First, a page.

Sunday, June 10, 2012

The Book Review, Sunday, June 10, 2012: "How to Behave and Why"

Madame L picked up this lovely little book on manners on a lark, and she loves it! Munro Leaf explains that if we want to know why we need good manners, we should ask ourselves these two questions:

"Are most of the people I know glad that I am here?" 


"Am I glad that I am here, myself?" 

To have friends, to be a friend, and to like yourself, Munro Leaf says, "You have to be HONEST. You have to be FAIR. You have to be STRONG and You have to be WISE."

Does the name "Munro Leaf" sound familiar? It should, because he's the author of one of Madame L's most favorite children's books of all time, "The Story of Ferdinand." The illustrations in "How to Behave and Why" aren't as detailed and fanciful as in the Ferdinand book, but they're just right for the subject.

"How to Behave and Why" was first published in 1946, but it still works for Madame L. This summer, though, she's going to see if some of her younger friends enjoy it as much as she did, and she'll let her Dear Readers know the result.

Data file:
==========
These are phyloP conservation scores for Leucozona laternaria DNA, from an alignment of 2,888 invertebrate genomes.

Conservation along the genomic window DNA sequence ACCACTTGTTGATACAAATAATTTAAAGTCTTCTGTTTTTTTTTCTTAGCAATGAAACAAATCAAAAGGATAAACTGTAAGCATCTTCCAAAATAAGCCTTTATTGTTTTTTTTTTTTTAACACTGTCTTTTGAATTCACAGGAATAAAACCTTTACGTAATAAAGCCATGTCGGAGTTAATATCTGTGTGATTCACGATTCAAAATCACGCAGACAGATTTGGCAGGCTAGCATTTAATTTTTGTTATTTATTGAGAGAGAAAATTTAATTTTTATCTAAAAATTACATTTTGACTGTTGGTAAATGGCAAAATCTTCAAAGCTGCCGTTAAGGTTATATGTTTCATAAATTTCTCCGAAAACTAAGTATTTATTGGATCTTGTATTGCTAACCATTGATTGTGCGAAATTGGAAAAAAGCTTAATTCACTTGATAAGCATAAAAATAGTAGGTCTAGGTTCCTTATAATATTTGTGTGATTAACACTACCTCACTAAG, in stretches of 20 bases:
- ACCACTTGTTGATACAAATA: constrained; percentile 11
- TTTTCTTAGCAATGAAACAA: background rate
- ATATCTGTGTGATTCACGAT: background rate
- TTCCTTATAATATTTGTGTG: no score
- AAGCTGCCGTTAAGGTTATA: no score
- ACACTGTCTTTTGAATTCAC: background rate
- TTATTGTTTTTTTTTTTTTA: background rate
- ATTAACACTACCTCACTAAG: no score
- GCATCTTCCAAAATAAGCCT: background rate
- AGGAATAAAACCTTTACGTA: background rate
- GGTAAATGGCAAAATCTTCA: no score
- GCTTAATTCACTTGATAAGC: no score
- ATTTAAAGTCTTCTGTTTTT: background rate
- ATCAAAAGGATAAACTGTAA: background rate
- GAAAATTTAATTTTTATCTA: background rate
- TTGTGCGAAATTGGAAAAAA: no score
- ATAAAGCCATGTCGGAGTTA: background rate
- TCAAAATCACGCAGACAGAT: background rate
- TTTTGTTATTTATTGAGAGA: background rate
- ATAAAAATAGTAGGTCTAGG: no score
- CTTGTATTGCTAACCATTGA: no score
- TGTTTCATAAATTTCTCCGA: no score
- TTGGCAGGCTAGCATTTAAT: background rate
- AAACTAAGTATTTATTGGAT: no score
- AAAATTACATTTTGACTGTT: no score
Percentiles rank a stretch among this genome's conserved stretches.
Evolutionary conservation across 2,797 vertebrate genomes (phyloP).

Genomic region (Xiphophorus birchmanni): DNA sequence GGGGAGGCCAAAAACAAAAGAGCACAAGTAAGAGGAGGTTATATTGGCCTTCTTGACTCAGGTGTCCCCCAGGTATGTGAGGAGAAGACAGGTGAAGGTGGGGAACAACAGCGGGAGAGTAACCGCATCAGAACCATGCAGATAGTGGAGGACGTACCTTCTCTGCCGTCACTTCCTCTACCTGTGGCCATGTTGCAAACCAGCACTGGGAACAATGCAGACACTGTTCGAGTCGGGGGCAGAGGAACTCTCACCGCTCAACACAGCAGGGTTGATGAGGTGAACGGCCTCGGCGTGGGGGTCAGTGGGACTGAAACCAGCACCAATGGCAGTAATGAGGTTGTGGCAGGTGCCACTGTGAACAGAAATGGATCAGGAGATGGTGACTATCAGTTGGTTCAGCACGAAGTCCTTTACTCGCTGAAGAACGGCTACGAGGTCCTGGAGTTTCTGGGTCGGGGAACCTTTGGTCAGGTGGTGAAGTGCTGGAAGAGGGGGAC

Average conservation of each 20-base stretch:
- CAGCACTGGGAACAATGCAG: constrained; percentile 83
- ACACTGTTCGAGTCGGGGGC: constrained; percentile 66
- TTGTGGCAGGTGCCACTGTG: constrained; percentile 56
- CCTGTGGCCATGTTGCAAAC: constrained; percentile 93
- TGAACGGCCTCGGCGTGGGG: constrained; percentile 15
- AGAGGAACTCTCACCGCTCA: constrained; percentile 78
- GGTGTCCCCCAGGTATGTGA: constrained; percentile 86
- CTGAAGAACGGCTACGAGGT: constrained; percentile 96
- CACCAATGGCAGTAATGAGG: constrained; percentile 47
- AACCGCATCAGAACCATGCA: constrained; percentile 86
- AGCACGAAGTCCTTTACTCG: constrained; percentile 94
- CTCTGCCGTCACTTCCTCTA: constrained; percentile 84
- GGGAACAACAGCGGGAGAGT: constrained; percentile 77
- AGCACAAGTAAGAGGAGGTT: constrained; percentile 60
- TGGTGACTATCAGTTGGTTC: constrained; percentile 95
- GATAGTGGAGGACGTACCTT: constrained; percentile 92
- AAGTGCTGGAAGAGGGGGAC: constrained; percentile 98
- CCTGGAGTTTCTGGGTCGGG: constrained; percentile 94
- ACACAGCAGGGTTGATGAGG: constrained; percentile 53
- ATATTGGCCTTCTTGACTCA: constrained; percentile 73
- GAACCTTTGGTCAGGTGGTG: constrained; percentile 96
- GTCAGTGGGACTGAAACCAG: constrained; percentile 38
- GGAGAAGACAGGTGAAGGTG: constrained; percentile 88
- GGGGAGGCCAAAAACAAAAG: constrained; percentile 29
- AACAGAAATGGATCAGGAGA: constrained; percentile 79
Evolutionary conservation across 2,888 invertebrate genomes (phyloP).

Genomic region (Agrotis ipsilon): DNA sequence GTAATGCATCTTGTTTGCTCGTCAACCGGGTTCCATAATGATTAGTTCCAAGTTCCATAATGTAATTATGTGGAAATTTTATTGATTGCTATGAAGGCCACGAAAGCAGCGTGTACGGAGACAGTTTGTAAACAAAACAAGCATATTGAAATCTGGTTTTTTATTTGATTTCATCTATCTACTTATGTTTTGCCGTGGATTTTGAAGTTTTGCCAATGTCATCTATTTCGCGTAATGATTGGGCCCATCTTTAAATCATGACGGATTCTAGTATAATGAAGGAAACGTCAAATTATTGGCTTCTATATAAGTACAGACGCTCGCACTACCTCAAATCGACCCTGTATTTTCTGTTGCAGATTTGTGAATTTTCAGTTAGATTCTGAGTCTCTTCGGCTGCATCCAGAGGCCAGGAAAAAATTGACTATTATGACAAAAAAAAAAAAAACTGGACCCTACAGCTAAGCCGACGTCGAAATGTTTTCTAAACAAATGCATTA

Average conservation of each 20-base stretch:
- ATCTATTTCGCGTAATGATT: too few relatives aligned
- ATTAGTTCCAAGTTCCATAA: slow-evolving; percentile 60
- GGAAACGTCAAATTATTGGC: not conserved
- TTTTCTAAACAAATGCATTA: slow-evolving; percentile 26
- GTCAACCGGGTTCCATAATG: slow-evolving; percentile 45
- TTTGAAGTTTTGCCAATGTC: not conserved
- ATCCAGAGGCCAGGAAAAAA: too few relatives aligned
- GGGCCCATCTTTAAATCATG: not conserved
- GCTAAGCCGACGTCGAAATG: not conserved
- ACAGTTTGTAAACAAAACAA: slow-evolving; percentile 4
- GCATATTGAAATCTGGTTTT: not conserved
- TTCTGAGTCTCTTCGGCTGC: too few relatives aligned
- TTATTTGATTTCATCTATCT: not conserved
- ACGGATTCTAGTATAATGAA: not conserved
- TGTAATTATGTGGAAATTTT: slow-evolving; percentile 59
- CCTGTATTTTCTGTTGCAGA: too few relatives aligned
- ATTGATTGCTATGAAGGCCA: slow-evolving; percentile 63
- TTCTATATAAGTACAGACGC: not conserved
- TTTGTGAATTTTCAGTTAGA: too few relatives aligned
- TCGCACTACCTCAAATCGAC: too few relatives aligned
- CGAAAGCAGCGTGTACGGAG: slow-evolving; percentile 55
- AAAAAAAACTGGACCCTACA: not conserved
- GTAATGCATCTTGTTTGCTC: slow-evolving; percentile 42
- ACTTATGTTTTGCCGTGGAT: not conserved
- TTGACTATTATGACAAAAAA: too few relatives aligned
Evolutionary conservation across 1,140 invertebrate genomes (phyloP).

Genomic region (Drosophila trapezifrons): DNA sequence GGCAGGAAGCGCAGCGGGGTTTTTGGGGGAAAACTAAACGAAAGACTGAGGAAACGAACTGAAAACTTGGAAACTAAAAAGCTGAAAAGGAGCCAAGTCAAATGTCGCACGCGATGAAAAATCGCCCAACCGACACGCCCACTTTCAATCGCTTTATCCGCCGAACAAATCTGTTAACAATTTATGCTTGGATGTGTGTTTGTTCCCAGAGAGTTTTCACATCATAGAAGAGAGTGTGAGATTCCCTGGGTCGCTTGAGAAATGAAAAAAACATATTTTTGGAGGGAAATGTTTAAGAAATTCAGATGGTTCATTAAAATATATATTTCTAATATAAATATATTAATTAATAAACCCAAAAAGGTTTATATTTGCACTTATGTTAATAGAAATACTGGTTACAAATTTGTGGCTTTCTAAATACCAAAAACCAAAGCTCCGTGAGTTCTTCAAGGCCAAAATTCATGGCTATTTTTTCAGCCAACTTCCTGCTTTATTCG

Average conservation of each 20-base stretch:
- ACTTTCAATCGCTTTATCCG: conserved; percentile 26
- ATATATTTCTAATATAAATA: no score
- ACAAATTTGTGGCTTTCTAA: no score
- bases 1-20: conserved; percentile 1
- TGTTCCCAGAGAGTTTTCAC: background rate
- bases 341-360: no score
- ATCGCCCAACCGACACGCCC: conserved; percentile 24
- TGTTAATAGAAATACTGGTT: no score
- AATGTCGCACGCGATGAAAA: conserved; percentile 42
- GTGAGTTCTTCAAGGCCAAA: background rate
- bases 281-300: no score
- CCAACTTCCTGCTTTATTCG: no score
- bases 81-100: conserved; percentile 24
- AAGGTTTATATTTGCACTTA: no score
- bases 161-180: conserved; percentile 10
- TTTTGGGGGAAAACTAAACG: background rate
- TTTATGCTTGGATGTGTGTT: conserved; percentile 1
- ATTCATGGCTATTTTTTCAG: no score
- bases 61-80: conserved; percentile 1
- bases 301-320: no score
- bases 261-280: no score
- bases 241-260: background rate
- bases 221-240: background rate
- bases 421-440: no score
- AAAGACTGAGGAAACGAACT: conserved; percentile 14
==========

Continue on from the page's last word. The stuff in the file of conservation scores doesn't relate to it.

Meanwhile, Madame L also found "'Someday You'll Thank Me for This!'And Other Annoying (but True) Life Lessons," by Marc Gellman, in her local library. It's for children who can read, unlike the "How to Behave" book, but it uses the same approach: Use good manners because it helps you get along with the people around you and makes you a better person. 

The operating principle here is the Golden Rule, with funny-but-true and true-to-life examples ranging from why you should speak up so Grandma and Grandpa can hear you to why you shouldn't waste your money on things that don't matter; from why you need up "Get Off Your Rear End!" to why "You Can't Leave This House Looking Like That!" 

Do any of you Gentle Readers have other suggestions for books on manners for kids (or adults)? If so, please share them with us all by leaving a comment here or sending a message to{ellemadame} [at]}. 


AskTheGeologist said...

Somehow I don't think "The Demolished Man" by Alfred Bester would meet the criteria...

I never worry about these things: I just try to work hard, think before I do, and be kind. And when I have questions on which way to spool the toilet paper... and I know Madame Elle won't take me seriously... (because that's an issue related to order) then I will stoop to read that column by Miss Manners again.

AskTheGeologist said...

Thought you'd never ask!
Answer: spool out from the TOP of the roll. :=)